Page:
BC Government raises Minimum Wage to $16.75 per hour

Today the BC Government announced that effective June 1, the minimum wage in the province will rise to $16.75 per hour, which is a 6.9% hike from the previous one. 

For someone working 40 hours a week all year, that’s a jump of about $2,200 annually.

Harry Bains, BC’s Minister of Labour, announced this today as a direct response to the inflation rates that Canada has been facing in the last months, which have affected many families and workers.

This will mean BC will have the second-highest minimum wage in the country, slightly behind Yukon, where the minimum wage is $16.77. 

The new increase is expected to affect about 150,000 workers who currently earn less than $16.75 per hour. The province says 58% of those are women, while 21% are youth aged 15-19 who are still at school.

The province did not have a scheduled change to the minimum wage for 2023. Between 2018 and 2022, the minimum wage went up yearly from $12.65 to $15.65 (the current minimum wage) in four years.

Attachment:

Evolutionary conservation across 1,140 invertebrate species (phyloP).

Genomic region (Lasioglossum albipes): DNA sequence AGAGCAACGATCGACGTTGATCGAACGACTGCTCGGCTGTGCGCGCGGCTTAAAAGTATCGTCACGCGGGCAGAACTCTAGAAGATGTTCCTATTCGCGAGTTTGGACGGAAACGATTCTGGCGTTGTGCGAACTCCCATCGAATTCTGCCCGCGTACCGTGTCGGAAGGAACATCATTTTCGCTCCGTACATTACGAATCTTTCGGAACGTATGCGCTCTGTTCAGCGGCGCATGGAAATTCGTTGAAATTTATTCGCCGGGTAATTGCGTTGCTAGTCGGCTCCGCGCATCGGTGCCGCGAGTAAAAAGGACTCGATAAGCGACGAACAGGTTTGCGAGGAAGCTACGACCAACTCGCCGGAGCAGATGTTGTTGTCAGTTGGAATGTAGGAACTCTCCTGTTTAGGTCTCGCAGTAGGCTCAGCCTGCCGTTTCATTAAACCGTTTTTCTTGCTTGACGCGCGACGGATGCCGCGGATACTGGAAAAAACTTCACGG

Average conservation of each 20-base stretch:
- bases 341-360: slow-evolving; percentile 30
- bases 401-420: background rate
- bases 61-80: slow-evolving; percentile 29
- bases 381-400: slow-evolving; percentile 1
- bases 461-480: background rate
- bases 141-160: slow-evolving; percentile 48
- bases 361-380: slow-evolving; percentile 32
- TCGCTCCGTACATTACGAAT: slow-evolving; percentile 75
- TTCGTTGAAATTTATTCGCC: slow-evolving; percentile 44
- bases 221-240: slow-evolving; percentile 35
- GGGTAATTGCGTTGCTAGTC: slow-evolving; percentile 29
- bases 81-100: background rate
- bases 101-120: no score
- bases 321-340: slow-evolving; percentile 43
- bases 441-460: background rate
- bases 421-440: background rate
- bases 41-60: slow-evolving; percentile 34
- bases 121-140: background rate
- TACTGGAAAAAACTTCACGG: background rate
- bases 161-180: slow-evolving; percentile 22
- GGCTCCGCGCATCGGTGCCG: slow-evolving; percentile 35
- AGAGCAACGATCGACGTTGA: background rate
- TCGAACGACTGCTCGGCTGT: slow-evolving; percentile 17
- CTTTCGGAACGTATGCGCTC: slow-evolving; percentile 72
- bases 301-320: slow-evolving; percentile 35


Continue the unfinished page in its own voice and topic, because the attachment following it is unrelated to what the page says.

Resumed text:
Sources: cbc.ca, ctv.ca, dailyhive.comnews.gov.bc.ca

“It is unfair to expect the most vulnerable workers to give up some of their non-discretionary income because of record high inflation. By ensuring fairer compensation for our lowest-paid workers, we will reduce inequality and foster a more inclusive society.”

Minimum wage in British Columbia (per hour): 2001 to present

2001: $8.00
2002-2010: no increases
2011: $8.75, then $9.50
2012: $10.25
2013: no increase
2014: no increase
2015: $10.45
2016: $10.85
2017: $11.35
2018: $12.65
2019: $13.85
2020: $14.60
2021: $15.20
2022: $15.65
June 1, 2023: $16.75

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